The glass ceiling is barely cracked, as the latest figures show that only 8.6 per cent of executive board positions are held by women, and female bosses earn around three-quarters of what their male counterparts take home.
Only 23 per cent of institutional investors, including major pension funds, believe that gender-diversity on boards is important, which may explain why in the last five years there has only been a 3.3 per cent rise in women holding executive positions, according to Hermes Investment Management's Responsible Capitalism survey.
Harriet Steel, head of business development, at Hermes said: “On the surface, the corporate world is making great strides in improving its record on diversity. There are greater numbers of women and ethnic minorities in increasingly senior positions. [But] the results show there is some way before the glass ceiling is cracked in the board room and on issues of pay.
“There have been a number of high-profile campaigns to improve diversity on boards, notably from groups such as the 30% Club. However, while these campaigns have achieved some progress, it is clear UK plc is still poorly diversified.”
While some of the most high-powered jobs in finance – US Federal Reserve chair, managing director of the IMF, head of the US Securities and Exchange Commission – are now held by women, there are only five female chief executives among Britain's blue-chip companies.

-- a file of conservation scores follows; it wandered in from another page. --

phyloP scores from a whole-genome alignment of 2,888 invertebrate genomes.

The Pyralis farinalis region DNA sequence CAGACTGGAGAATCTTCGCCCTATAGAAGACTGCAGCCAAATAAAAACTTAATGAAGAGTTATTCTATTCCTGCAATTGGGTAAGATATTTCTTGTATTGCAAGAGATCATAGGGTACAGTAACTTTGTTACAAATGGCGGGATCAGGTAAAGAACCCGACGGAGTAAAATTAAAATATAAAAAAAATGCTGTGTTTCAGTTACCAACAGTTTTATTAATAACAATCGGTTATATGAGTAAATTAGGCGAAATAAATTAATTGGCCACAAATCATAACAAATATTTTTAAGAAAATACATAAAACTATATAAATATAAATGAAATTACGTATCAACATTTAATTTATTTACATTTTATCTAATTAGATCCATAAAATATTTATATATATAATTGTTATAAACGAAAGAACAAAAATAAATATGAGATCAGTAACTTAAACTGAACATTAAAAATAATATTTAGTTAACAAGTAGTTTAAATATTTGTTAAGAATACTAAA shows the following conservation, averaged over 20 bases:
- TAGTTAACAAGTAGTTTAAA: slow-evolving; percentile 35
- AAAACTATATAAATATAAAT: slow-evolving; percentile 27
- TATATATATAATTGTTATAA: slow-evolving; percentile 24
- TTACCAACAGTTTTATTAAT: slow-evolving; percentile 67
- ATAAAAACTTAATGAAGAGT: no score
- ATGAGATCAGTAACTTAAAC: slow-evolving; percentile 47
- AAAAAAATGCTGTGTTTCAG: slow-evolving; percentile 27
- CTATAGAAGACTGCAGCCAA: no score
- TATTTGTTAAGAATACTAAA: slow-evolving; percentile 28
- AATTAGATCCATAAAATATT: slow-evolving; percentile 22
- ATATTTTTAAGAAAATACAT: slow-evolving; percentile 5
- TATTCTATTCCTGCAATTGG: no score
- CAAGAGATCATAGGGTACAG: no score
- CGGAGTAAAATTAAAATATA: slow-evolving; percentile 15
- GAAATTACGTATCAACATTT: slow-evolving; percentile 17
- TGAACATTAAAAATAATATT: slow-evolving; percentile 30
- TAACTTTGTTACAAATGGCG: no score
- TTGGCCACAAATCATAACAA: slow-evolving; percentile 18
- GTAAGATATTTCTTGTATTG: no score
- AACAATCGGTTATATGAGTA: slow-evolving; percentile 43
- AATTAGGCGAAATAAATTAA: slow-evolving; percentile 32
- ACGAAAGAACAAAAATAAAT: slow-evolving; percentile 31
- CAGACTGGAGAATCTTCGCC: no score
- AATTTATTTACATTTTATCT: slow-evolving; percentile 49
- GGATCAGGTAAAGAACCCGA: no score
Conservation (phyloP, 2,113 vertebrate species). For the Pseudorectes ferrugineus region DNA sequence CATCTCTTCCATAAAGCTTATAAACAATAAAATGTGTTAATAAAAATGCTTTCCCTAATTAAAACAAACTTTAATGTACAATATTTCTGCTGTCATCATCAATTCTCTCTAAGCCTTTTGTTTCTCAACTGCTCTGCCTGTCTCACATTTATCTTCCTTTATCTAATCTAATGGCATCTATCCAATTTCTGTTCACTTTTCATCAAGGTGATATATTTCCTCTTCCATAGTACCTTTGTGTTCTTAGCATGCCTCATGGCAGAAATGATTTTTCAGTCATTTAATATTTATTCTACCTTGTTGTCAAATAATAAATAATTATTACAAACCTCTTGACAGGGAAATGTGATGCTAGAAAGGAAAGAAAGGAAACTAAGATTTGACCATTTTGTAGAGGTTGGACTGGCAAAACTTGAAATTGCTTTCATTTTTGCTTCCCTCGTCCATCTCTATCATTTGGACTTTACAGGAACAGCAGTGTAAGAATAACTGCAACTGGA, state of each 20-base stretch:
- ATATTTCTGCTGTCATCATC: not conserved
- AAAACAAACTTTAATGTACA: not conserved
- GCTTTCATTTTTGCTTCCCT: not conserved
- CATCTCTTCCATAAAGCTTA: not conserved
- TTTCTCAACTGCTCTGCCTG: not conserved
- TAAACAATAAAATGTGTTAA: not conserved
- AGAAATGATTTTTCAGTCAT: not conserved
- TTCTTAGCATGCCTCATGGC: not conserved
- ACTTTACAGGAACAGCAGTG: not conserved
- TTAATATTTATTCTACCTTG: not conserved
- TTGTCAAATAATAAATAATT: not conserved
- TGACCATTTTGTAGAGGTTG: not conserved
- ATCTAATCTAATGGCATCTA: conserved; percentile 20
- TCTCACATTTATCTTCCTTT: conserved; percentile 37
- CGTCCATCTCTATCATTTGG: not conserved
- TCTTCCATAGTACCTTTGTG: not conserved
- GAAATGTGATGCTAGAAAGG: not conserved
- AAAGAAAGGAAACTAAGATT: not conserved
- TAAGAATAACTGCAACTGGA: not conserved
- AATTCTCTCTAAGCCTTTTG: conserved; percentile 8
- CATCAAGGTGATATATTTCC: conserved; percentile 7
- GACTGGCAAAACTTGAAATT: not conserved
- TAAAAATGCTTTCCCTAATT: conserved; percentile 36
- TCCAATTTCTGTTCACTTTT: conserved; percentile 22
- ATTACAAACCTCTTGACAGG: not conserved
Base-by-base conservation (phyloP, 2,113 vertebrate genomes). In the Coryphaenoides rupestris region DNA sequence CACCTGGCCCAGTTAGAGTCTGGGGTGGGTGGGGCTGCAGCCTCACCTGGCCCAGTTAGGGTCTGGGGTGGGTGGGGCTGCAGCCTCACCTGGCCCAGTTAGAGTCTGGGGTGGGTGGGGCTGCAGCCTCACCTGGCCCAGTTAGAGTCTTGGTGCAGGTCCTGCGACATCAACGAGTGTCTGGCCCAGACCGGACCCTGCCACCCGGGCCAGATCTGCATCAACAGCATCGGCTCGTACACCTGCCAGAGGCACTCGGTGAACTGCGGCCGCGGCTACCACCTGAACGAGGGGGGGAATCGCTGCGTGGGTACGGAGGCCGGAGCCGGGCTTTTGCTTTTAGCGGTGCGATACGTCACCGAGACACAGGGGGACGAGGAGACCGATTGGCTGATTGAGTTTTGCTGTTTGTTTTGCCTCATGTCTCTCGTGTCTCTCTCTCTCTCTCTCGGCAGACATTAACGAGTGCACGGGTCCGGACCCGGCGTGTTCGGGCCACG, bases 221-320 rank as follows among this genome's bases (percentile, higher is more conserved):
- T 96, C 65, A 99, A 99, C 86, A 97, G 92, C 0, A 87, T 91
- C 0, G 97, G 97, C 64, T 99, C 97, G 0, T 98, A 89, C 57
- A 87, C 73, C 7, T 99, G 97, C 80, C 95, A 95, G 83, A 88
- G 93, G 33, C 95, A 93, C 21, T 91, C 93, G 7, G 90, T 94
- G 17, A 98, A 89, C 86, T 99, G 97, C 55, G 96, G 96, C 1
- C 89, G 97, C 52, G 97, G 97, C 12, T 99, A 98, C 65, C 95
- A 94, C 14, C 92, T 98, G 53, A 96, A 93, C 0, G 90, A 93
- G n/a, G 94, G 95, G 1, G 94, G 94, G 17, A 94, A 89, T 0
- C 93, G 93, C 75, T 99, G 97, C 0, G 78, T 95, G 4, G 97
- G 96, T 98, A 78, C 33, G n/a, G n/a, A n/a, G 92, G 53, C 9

Yet research by McKinsey & Co earlier this year found that companies in the top quartile for gender or racial and ethnic diversity are more likely to have financial returns above their national industry medians.
And US market-index provider MSCI released data last year that boards with gender diversity ‘had fewer instances of governance-related scandals such as bribery, corruption, fraud, and shareholder battles’.
Steel puts the lack of diversity on boards down to management seeing “diversity as a legislative chore, or simply another compliance target to be met. This is less institutional sexism or racism, but more a failure to recognise why diversity is important and the advantages it brings to a business.
“[It] avoids the pernicious and value-destroying practice of ‘group think’. It may be convenient for the members of a board to think in the same way, but it is rarely good for business," she said.